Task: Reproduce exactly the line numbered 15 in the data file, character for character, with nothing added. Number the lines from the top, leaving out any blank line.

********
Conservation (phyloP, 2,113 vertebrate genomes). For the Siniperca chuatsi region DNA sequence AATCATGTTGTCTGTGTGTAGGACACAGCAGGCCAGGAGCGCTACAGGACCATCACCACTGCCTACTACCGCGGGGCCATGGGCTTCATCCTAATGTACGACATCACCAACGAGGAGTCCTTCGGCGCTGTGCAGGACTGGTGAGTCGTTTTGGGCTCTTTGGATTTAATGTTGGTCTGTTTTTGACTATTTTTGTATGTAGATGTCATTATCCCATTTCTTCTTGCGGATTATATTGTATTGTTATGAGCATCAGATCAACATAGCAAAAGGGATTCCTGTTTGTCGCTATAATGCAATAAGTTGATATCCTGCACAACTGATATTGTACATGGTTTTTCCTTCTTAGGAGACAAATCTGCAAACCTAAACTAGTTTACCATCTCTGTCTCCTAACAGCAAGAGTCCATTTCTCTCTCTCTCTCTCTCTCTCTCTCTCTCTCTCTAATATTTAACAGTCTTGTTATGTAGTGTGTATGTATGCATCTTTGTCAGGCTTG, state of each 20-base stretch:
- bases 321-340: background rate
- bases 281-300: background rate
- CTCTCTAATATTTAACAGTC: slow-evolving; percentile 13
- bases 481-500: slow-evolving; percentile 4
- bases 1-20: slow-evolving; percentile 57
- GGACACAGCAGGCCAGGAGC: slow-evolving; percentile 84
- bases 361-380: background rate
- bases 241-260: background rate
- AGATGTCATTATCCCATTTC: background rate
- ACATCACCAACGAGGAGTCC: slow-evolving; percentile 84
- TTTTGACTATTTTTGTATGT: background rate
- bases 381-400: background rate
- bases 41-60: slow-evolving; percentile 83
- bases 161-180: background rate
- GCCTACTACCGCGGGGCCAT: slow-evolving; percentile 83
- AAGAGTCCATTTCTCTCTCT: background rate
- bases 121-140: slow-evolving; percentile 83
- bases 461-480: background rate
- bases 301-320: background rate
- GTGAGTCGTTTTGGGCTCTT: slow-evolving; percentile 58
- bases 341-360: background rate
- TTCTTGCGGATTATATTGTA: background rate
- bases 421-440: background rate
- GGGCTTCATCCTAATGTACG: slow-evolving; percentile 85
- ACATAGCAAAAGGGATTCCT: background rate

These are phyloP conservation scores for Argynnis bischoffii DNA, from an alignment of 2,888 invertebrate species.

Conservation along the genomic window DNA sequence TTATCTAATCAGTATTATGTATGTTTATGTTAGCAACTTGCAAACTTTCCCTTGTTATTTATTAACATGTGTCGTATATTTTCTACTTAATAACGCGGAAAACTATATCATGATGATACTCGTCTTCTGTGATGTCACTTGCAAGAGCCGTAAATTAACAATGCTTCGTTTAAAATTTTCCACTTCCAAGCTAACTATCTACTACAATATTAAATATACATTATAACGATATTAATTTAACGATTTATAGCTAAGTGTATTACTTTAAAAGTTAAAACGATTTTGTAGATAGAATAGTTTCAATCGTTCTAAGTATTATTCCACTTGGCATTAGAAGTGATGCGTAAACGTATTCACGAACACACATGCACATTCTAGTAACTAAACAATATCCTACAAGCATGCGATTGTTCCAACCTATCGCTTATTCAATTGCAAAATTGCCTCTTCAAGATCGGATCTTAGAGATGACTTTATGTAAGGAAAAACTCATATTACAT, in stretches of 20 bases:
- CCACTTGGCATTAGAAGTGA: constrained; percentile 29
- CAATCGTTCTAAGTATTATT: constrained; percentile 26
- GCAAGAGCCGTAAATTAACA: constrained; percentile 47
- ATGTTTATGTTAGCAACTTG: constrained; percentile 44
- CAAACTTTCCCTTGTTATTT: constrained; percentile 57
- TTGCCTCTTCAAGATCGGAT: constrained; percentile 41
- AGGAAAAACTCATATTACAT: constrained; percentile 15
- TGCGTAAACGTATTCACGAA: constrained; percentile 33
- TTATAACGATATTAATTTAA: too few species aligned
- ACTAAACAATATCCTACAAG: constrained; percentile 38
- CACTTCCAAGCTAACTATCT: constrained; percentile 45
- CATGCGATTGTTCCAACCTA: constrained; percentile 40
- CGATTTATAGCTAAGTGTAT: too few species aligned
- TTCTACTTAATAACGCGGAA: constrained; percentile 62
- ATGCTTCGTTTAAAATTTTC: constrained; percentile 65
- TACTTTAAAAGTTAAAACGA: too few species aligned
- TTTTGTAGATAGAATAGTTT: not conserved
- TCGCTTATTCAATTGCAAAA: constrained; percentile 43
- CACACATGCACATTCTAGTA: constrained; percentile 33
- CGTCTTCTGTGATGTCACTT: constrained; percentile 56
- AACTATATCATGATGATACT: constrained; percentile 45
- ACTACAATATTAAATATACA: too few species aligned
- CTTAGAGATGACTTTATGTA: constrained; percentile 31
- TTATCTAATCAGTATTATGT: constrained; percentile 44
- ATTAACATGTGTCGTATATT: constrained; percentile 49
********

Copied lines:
- bases 161-180: background rate